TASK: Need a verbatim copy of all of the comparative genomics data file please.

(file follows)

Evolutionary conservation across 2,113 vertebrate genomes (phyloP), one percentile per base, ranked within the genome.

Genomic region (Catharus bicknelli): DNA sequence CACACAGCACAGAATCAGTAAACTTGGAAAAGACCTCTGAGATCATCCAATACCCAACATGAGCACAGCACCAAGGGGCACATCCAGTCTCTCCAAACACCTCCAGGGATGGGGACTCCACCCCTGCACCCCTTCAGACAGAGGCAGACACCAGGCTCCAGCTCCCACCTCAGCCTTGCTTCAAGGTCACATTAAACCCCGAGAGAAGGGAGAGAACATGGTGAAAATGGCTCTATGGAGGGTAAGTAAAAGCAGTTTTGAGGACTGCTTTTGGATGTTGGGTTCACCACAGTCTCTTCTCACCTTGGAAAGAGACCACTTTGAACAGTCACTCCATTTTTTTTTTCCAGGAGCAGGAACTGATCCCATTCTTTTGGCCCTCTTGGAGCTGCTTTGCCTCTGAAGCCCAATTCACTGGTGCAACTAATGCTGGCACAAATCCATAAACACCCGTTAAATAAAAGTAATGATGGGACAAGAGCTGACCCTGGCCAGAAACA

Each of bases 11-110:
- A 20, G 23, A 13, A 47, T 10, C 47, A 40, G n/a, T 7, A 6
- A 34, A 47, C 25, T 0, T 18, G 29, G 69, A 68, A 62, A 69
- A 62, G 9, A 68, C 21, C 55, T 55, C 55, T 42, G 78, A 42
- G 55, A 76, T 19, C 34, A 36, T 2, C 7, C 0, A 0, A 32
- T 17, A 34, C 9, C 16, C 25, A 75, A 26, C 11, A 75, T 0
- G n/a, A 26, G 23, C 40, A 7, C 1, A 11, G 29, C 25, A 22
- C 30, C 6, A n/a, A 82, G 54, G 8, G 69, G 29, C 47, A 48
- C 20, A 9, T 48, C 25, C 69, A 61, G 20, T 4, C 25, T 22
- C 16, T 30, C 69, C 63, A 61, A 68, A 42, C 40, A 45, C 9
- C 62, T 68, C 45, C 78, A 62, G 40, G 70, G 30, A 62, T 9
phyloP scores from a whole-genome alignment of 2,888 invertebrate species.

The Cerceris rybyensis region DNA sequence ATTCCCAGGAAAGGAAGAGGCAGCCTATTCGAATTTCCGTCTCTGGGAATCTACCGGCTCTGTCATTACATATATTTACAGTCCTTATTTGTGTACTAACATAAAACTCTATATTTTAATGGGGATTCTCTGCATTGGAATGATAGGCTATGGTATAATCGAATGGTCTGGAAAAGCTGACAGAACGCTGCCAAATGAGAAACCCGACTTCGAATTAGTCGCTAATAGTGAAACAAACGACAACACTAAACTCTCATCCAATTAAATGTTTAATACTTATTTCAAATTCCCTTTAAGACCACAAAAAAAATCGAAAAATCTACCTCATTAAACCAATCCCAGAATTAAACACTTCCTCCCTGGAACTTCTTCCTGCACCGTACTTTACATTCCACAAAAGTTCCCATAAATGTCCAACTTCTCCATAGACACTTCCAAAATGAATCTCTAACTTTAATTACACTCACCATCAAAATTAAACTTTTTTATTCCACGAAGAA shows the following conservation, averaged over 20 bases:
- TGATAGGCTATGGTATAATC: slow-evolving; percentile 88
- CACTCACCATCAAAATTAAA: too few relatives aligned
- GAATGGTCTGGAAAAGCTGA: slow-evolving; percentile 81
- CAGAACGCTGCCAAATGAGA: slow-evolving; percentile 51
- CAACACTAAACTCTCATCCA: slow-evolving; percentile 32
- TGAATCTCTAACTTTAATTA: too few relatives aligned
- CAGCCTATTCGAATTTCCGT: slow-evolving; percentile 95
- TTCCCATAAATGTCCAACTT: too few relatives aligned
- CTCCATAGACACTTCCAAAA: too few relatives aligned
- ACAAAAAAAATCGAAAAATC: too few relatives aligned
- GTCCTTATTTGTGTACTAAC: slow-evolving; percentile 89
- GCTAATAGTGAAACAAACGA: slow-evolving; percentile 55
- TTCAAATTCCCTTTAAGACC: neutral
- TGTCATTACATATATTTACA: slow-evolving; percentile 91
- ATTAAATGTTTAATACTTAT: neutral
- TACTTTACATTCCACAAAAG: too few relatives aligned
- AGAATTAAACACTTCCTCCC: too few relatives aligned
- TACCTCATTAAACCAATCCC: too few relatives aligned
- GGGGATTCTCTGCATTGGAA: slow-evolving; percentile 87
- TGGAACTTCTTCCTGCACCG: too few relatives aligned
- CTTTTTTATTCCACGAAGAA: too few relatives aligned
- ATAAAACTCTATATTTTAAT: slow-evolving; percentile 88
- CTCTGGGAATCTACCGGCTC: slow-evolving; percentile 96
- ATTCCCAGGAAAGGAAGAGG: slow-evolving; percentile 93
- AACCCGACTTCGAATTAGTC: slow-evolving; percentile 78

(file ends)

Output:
Evolutionary conservation across 2,113 vertebrate genomes (phyloP), one percentile per base, ranked within the genome.

Genomic region (Catharus bicknelli): DNA sequence CACACAGCACAGAATCAGTAAACTTGGAAAAGACCTCTGAGATCATCCAATACCCAACATGAGCACAGCACCAAGGGGCACATCCAGTCTCTCCAAACACCTCCAGGGATGGGGACTCCACCCCTGCACCCCTTCAGACAGAGGCAGACACCAGGCTCCAGCTCCCACCTCAGCCTTGCTTCAAGGTCACATTAAACCCCGAGAGAAGGGAGAGAACATGGTGAAAATGGCTCTATGGAGGGTAAGTAAAAGCAGTTTTGAGGACTGCTTTTGGATGTTGGGTTCACCACAGTCTCTTCTCACCTTGGAAAGAGACCACTTTGAACAGTCACTCCATTTTTTTTTTCCAGGAGCAGGAACTGATCCCATTCTTTTGGCCCTCTTGGAGCTGCTTTGCCTCTGAAGCCCAATTCACTGGTGCAACTAATGCTGGCACAAATCCATAAACACCCGTTAAATAAAAGTAATGATGGGACAAGAGCTGACCCTGGCCAGAAACA

Each of bases 11-110:
- A 20, G 23, A 13, A 47, T 10, C 47, A 40, G n/a, T 7, A 6
- A 34, A 47, C 25, T 0, T 18, G 29, G 69, A 68, A 62, A 69
- A 62, G 9, A 68, C 21, C 55, T 55, C 55, T 42, G 78, A 42
- G 55, A 76, T 19, C 34, A 36, T 2, C 7, C 0, A 0, A 32
- T 17, A 34, C 9, C 16, C 25, A 75, A 26, C 11, A 75, T 0
- G n/a, A 26, G 23, C 40, A 7, C 1, A 11, G 29, C 25, A 22
- C 30, C 6, A n/a, A 82, G 54, G 8, G 69, G 29, C 47, A 48
- C 20, A 9, T 48, C 25, C 69, A 61, G 20, T 4, C 25, T 22
- C 16, T 30, C 69, C 63, A 61, A 68, A 42, C 40, A 45, C 9
- C 62, T 68, C 45, C 78, A 62, G 40, G 70, G 30, A 62, T 9
phyloP scores from a whole-genome alignment of 2,888 invertebrate species.

The Cerceris rybyensis region DNA sequence ATTCCCAGGAAAGGAAGAGGCAGCCTATTCGAATTTCCGTCTCTGGGAATCTACCGGCTCTGTCATTACATATATTTACAGTCCTTATTTGTGTACTAACATAAAACTCTATATTTTAATGGGGATTCTCTGCATTGGAATGATAGGCTATGGTATAATCGAATGGTCTGGAAAAGCTGACAGAACGCTGCCAAATGAGAAACCCGACTTCGAATTAGTCGCTAATAGTGAAACAAACGACAACACTAAACTCTCATCCAATTAAATGTTTAATACTTATTTCAAATTCCCTTTAAGACCACAAAAAAAATCGAAAAATCTACCTCATTAAACCAATCCCAGAATTAAACACTTCCTCCCTGGAACTTCTTCCTGCACCGTACTTTACATTCCACAAAAGTTCCCATAAATGTCCAACTTCTCCATAGACACTTCCAAAATGAATCTCTAACTTTAATTACACTCACCATCAAAATTAAACTTTTTTATTCCACGAAGAA shows the following conservation, averaged over 20 bases:
- TGATAGGCTATGGTATAATC: slow-evolving; percentile 88
- CACTCACCATCAAAATTAAA: too few relatives aligned
- GAATGGTCTGGAAAAGCTGA: slow-evolving; percentile 81
- CAGAACGCTGCCAAATGAGA: slow-evolving; percentile 51
- CAACACTAAACTCTCATCCA: slow-evolving; percentile 32
- TGAATCTCTAACTTTAATTA: too few relatives aligned
- CAGCCTATTCGAATTTCCGT: slow-evolving; percentile 95
- TTCCCATAAATGTCCAACTT: too few relatives aligned
- CTCCATAGACACTTCCAAAA: too few relatives aligned
- ACAAAAAAAATCGAAAAATC: too few relatives aligned
- GTCCTTATTTGTGTACTAAC: slow-evolving; percentile 89
- GCTAATAGTGAAACAAACGA: slow-evolving; percentile 55
- TTCAAATTCCCTTTAAGACC: neutral
- TGTCATTACATATATTTACA: slow-evolving; percentile 91
- ATTAAATGTTTAATACTTAT: neutral
- TACTTTACATTCCACAAAAG: too few relatives aligned
- AGAATTAAACACTTCCTCCC: too few relatives aligned
- TACCTCATTAAACCAATCCC: too few relatives aligned
- GGGGATTCTCTGCATTGGAA: slow-evolving; percentile 87
- TGGAACTTCTTCCTGCACCG: too few relatives aligned
- CTTTTTTATTCCACGAAGAA: too few relatives aligned
- ATAAAACTCTATATTTTAAT: slow-evolving; percentile 88
- CTCTGGGAATCTACCGGCTC: slow-evolving; percentile 96
- ATTCCCAGGAAAGGAAGAGG: slow-evolving; percentile 93
- AACCCGACTTCGAATTAGTC: slow-evolving; percentile 78